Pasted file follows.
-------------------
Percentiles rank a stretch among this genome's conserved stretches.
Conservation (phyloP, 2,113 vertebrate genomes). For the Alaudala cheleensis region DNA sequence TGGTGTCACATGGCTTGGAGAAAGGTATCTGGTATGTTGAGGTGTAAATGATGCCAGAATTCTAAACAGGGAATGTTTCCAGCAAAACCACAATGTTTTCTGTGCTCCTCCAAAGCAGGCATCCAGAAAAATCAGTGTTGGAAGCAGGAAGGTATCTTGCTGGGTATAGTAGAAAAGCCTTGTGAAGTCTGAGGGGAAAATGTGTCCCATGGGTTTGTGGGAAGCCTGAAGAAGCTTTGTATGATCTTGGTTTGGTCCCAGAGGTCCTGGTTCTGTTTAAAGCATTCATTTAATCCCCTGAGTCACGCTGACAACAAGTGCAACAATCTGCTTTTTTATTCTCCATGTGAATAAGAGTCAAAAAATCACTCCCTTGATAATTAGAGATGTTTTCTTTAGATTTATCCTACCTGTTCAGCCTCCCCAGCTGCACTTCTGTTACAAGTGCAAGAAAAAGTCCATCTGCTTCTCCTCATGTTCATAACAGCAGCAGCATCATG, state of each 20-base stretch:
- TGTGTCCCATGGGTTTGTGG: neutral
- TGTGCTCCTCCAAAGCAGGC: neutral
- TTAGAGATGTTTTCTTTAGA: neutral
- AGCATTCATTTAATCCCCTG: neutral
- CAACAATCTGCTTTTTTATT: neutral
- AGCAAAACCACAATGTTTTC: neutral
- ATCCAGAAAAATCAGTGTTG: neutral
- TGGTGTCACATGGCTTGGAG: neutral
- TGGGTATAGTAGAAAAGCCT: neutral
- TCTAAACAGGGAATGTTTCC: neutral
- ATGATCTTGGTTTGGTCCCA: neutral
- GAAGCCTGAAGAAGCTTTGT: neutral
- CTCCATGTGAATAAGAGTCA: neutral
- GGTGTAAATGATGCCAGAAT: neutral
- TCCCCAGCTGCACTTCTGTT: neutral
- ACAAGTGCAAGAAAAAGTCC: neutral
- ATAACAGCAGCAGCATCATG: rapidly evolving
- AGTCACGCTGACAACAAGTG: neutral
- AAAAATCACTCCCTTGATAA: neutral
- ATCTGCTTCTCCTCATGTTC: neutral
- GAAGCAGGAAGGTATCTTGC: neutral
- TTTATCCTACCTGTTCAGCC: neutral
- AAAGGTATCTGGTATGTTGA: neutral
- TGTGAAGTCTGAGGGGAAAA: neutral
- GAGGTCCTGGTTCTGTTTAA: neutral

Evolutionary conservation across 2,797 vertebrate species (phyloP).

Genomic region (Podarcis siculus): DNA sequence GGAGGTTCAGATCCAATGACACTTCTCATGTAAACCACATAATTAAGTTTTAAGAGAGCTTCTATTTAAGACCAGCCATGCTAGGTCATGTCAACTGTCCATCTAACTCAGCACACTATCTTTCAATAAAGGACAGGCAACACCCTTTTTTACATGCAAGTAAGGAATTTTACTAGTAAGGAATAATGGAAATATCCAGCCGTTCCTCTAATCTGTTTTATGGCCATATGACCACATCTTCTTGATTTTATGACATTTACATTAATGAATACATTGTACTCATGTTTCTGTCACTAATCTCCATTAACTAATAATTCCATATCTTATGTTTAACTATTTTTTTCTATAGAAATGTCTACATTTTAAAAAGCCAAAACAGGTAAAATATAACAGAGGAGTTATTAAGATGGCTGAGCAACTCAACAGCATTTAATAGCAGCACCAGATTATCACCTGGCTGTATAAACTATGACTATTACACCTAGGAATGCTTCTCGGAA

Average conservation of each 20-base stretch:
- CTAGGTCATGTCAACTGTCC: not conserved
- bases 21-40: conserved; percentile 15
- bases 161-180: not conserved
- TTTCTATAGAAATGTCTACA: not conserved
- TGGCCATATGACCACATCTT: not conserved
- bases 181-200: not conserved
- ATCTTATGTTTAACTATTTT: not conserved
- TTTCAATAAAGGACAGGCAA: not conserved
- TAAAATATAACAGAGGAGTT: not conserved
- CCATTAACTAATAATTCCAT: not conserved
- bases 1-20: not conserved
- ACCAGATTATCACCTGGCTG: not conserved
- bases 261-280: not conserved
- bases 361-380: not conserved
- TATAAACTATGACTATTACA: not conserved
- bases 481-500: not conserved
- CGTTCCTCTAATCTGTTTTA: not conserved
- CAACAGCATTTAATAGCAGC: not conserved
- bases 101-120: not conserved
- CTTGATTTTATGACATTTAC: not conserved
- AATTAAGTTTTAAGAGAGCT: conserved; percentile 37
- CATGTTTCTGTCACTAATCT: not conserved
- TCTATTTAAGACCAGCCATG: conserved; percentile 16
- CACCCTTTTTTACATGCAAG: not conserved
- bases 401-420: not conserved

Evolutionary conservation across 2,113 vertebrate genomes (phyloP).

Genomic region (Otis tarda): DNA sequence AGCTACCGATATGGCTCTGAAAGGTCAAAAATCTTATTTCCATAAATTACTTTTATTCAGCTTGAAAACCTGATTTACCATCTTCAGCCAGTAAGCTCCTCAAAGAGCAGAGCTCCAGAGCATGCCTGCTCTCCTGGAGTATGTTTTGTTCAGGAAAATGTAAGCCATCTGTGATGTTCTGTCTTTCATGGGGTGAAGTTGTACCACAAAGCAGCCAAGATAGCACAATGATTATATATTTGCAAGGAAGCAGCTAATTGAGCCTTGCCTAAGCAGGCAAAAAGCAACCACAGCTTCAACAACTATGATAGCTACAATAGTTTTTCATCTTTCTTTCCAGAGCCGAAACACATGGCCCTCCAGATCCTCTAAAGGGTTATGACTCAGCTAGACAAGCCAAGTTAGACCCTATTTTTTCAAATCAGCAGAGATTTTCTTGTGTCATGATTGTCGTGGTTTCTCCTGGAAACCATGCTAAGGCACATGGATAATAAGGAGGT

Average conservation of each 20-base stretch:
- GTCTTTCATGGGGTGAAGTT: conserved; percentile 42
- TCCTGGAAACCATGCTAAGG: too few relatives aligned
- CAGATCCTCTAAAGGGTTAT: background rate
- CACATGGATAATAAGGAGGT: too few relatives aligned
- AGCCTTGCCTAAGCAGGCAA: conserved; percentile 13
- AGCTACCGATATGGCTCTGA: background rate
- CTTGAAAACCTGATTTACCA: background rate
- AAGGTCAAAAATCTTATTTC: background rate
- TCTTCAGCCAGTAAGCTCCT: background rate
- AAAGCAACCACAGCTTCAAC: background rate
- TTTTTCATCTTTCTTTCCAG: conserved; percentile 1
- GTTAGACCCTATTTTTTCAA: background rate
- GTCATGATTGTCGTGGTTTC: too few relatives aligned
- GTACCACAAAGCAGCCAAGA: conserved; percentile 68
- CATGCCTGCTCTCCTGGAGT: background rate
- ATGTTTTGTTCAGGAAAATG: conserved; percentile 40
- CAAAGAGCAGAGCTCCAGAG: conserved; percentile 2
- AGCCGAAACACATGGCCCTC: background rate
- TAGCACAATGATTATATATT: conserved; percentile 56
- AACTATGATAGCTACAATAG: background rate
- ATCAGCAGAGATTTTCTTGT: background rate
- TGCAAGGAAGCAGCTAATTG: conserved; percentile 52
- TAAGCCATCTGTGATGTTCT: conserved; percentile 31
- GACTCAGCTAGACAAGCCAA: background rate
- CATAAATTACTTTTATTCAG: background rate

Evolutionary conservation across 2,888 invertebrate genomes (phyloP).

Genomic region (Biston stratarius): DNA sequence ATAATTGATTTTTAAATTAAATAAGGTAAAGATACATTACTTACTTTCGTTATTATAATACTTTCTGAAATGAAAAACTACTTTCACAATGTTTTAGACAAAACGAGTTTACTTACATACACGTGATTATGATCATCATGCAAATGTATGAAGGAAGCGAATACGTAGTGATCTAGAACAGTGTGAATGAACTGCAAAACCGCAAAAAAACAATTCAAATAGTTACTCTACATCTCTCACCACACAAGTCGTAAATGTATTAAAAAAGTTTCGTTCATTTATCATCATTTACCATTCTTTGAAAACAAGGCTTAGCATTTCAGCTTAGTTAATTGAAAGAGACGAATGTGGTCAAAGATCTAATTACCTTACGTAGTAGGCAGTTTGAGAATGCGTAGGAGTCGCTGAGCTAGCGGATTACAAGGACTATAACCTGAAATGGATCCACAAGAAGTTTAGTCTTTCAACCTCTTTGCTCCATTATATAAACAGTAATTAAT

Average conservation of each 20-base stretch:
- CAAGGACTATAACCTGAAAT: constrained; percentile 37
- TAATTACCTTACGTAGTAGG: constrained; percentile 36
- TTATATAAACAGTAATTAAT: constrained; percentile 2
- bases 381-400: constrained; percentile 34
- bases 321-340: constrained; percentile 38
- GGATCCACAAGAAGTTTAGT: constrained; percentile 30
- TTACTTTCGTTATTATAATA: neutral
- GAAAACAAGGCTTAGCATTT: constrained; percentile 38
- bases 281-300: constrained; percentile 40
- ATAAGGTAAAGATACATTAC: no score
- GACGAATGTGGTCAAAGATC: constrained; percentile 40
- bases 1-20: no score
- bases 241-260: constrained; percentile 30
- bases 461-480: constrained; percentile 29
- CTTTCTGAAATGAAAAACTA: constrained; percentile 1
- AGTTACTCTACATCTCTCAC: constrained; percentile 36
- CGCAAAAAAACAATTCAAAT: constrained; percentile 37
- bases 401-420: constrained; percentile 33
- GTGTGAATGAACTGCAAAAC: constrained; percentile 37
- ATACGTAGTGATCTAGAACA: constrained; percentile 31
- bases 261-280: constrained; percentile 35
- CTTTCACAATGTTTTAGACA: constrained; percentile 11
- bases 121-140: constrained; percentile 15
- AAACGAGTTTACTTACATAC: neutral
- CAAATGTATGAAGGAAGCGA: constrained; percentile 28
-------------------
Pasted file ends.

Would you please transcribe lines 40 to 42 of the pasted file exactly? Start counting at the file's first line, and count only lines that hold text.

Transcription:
- CCATTAACTAATAATTCCAT: not conserved
- bases 1-20: not conserved
- ACCAGATTATCACCTGGCTG: not conserved